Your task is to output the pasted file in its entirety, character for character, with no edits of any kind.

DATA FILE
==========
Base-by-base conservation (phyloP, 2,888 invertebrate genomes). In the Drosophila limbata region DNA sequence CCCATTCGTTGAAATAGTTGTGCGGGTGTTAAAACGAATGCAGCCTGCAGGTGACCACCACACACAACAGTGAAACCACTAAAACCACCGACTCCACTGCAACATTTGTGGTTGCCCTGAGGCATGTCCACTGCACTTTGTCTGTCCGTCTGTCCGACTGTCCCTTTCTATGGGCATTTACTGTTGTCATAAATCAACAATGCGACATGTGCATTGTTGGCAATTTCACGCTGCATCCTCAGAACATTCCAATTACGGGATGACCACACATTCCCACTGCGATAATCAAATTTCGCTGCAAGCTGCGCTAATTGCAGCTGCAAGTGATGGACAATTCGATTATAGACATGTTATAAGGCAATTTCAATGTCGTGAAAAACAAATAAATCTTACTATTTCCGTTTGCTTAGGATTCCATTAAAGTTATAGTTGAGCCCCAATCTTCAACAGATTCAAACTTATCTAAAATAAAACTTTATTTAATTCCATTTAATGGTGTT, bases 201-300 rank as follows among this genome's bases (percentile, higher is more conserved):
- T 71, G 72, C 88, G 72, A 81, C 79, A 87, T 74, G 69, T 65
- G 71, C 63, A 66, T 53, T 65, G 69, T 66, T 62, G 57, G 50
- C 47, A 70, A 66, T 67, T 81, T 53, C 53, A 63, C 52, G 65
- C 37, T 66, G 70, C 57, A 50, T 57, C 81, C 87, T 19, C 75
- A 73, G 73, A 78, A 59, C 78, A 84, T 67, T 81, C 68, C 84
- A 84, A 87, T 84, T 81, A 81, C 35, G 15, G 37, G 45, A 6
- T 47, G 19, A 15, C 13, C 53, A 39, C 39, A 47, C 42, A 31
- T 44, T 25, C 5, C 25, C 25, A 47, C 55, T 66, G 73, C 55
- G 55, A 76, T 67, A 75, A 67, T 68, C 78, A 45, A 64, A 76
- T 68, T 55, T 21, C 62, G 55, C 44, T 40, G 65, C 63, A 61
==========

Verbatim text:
Base-by-base conservation (phyloP, 2,888 invertebrate genomes). In the Drosophila limbata region DNA sequence CCCATTCGTTGAAATAGTTGTGCGGGTGTTAAAACGAATGCAGCCTGCAGGTGACCACCACACACAACAGTGAAACCACTAAAACCACCGACTCCACTGCAACATTTGTGGTTGCCCTGAGGCATGTCCACTGCACTTTGTCTGTCCGTCTGTCCGACTGTCCCTTTCTATGGGCATTTACTGTTGTCATAAATCAACAATGCGACATGTGCATTGTTGGCAATTTCACGCTGCATCCTCAGAACATTCCAATTACGGGATGACCACACATTCCCACTGCGATAATCAAATTTCGCTGCAAGCTGCGCTAATTGCAGCTGCAAGTGATGGACAATTCGATTATAGACATGTTATAAGGCAATTTCAATGTCGTGAAAAACAAATAAATCTTACTATTTCCGTTTGCTTAGGATTCCATTAAAGTTATAGTTGAGCCCCAATCTTCAACAGATTCAAACTTATCTAAAATAAAACTTTATTTAATTCCATTTAATGGTGTT, bases 201-300 rank as follows among this genome's bases (percentile, higher is more conserved):
- T 71, G 72, C 88, G 72, A 81, C 79, A 87, T 74, G 69, T 65
- G 71, C 63, A 66, T 53, T 65, G 69, T 66, T 62, G 57, G 50
- C 47, A 70, A 66, T 67, T 81, T 53, C 53, A 63, C 52, G 65
- C 37, T 66, G 70, C 57, A 50, T 57, C 81, C 87, T 19, C 75
- A 73, G 73, A 78, A 59, C 78, A 84, T 67, T 81, C 68, C 84
- A 84, A 87, T 84, T 81, A 81, C 35, G 15, G 37, G 45, A 6
- T 47, G 19, A 15, C 13, C 53, A 39, C 39, A 47, C 42, A 31
- T 44, T 25, C 5, C 25, C 25, A 47, C 55, T 66, G 73, C 55
- G 55, A 76, T 67, A 75, A 67, T 68, C 78, A 45, A 64, A 76
- T 68, T 55, T 21, C 62, G 55, C 44, T 40, G 65, C 63, A 61